Last edited: Dec 10, 2019
7. ### jtcnjTele-Holic

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Its been a while; this may not be completely accurate but here goes.

Agree on the cathode resistor method if cathode bias.

For the transformer method as an exercise:

I dont think you can measure anode to cathode as the resistance across the tube. I could be wrong though.

I recall measuring R across Plates pin 3 to CT of OT - amp off, then voltage across same points - amp on.

Ohm's law gives current through each half of OT, almost same as total current through tube (add screen current of 2-4ma rule of thumb? = total current through tube.
P=I * V(plate pin 3 to ground) per tube.

On the few I have done, the voltage across the OT were not identical.

8. ### jtcnjTele-Holic

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I think I have that a little off.
If you use the voltage across the cathode resistor and resistor value to calculate current, it is the total tube current. You subtract some current to account for screen current, then calculate the plate dissipation.

Using the transformer method is normally without a bypass cap. So if doing this with a cathode bias, you would need to measure plate voltage from pin3 to pin8 and use that with the current calculated through each half of the OT.

And, I believe accounting for screen current is used as part of determining the total current draw a design would call for and matching a suitable PT to it.

9. ### Tele SlackerTDPRI MemberSilver Supporter

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My notes weren’t very clear to anyone looking... sorry about that. I was measuring resistance (then Vdrop) from pin3 of output tube (one side of transformer), to pin 8 of rectifier tube/center tap of OTransformer... at least that was my intent.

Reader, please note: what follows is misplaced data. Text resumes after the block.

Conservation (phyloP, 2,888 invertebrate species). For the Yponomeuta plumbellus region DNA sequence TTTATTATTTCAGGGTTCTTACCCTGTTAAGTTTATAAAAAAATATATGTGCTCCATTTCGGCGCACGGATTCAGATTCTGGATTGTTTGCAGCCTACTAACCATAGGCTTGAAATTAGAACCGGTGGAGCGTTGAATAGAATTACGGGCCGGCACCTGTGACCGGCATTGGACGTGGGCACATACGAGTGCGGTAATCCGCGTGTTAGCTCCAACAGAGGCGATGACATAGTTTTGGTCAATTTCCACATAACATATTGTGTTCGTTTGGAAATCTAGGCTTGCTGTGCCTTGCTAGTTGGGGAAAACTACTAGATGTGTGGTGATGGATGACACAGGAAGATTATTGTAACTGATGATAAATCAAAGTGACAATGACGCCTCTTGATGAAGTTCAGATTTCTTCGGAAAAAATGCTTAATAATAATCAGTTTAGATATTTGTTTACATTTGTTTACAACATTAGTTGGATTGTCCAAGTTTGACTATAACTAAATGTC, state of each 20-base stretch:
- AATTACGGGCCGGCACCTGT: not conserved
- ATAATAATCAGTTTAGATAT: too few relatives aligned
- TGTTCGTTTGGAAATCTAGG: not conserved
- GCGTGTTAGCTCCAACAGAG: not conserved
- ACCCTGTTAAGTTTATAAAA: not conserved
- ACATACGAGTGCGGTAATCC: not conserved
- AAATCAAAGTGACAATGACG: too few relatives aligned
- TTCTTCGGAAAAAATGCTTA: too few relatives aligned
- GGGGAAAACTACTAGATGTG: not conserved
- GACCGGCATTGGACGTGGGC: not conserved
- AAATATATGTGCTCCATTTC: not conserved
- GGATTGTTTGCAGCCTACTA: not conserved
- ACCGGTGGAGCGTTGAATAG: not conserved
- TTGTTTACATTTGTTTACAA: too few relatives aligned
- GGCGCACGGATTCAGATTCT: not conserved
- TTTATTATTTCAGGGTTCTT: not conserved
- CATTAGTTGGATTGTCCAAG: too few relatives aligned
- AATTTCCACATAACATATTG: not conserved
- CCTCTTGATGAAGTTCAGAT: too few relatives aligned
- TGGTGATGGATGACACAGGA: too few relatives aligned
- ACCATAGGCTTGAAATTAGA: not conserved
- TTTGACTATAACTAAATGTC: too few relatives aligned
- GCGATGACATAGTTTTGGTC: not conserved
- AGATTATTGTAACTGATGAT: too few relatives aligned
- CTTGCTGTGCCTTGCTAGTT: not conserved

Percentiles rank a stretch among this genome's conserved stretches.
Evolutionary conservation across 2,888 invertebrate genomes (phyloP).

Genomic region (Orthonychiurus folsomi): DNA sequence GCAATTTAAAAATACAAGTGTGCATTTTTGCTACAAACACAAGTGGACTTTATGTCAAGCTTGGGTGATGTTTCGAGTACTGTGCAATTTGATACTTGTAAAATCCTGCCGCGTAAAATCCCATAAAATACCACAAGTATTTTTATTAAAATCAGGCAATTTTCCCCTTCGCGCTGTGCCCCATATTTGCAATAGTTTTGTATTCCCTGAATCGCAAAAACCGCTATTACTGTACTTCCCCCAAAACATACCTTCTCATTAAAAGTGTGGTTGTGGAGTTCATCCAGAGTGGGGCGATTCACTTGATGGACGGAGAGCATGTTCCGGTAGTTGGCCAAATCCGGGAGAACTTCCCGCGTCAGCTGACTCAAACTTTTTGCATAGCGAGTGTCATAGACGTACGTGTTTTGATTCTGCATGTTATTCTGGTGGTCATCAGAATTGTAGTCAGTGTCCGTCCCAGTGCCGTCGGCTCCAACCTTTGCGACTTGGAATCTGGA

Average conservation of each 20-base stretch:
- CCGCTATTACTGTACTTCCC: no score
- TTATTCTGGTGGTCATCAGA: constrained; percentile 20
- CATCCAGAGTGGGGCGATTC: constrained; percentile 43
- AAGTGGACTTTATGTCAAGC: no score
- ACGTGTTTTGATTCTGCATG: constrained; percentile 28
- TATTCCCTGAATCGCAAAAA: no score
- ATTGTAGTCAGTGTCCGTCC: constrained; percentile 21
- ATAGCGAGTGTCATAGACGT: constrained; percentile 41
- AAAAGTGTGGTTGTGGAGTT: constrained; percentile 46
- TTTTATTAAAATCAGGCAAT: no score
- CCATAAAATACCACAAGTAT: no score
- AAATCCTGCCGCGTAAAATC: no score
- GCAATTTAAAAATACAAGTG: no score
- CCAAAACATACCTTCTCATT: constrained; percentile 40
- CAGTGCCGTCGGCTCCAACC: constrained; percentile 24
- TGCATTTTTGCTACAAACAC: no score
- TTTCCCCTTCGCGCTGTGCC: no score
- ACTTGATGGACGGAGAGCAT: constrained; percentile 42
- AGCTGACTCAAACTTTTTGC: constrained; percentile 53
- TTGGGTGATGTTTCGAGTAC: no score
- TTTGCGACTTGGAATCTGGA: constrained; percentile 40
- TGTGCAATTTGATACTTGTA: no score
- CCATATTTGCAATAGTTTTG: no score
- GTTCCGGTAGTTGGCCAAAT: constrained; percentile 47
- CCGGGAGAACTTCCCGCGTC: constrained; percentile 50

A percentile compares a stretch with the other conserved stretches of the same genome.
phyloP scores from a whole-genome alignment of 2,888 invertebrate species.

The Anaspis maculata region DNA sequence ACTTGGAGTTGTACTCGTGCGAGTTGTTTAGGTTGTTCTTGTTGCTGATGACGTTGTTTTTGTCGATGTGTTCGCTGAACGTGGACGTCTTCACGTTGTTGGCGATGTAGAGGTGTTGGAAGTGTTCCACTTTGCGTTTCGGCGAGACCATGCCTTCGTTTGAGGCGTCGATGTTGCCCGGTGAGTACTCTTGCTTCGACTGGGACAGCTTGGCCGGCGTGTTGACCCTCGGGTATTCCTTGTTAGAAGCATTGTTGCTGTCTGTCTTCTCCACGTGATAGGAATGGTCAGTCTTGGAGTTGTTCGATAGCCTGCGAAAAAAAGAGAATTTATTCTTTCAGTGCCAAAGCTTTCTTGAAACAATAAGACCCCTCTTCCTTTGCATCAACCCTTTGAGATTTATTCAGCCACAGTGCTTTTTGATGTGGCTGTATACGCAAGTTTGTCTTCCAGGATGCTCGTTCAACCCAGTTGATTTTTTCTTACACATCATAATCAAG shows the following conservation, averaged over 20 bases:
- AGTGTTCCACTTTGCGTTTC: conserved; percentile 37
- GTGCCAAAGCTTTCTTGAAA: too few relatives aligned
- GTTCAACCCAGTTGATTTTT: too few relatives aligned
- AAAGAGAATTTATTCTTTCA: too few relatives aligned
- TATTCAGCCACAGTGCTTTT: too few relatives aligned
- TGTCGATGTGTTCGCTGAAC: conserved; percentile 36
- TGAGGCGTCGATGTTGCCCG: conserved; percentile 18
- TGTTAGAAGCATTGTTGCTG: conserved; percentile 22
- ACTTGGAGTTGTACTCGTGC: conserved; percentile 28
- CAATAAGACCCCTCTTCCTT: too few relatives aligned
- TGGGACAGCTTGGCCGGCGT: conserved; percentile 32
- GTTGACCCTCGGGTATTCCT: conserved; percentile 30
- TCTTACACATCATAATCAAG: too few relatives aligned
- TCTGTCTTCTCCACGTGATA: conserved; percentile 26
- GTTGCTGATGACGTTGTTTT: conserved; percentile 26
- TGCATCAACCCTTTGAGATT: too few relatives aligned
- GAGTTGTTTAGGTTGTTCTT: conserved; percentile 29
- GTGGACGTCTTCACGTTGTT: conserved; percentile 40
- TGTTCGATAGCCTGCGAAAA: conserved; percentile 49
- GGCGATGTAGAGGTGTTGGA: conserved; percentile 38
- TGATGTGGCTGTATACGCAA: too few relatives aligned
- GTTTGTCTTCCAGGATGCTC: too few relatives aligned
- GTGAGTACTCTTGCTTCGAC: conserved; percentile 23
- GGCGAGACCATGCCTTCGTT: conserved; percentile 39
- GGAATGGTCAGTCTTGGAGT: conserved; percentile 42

I did the tube dissipation using cathode resister method... much much easier, getting the attached results. Wattage still seems a little lower than I expected... but good with tone, so leaving alone.

I guess the disadvantage to this method is that you miss any tube “imbalance” by looking only at the current thought resistor, as it’s an average of the 2 tubes?

Thanks for the feedback. Going to play around with the different test methods to learn more, while trying not to die.

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10. ### petebFriend of Leo's

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True

Note: when the amp is processing signal, it’s not the DC resistance that matters, it’s the impedance to AC that matters, which depends on the number of winds. The numbe of winds may be balanced but the DC resistance is not due to one winding being within the other, making it shorter in length, decreasing resistance.

You could try swapping the two power tubes positions. This has a 50% chance of decreasing your over all imbalance.

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11. ### King FanFriend of Leo's

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Good job; your voltage drop numbers look right from here. Just out of curiosity, what value did you measure (enter) for plate-to-cathode voltage in the first part of Rob's calculator? What's your B+?

FWIW, here are some 'typical' 5e3 voltages our friend Telenut62 drew up years ago. Yours may not match exactly, but the relative values are good to compare.

12. ### Tele SlackerTDPRI MemberSilver Supporter

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I realized after posting those numbers I had an erroneous value in plate-to-cathode voltage. Retested and re-enter the (correct) numbers, and got this... still seems a little anemic on paper (overall love the sound though... but this is my first deluxe, so comparisons are limited).

Thought I would try that swap and see what changes. Will do that tonight and rerun the test using cathode resistor method and OT method.

13. ### King FanFriend of Leo's

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So at a glance, Telenut's plate-to-cathode voltage is about 342V and yours is 257? Cool, literally. I'm glad it sounds good.

But now you got us wondering -- should it be that cool?

What's your DC voltage at the positive end of the first filter cap?

What PT are you running?

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14. ### dan40Tele-Afflicted

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What PT are you running in this amp? If using a standard 5e3 PT, that low of a plate voltage would indicate a very high current draw pulling the plate voltage down that far. This does not seem to be the case so you must be running a different PT in this build. What b+ voltage are you reading at the first filter cap?

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15. ### Tele SlackerTDPRI MemberSilver Supporter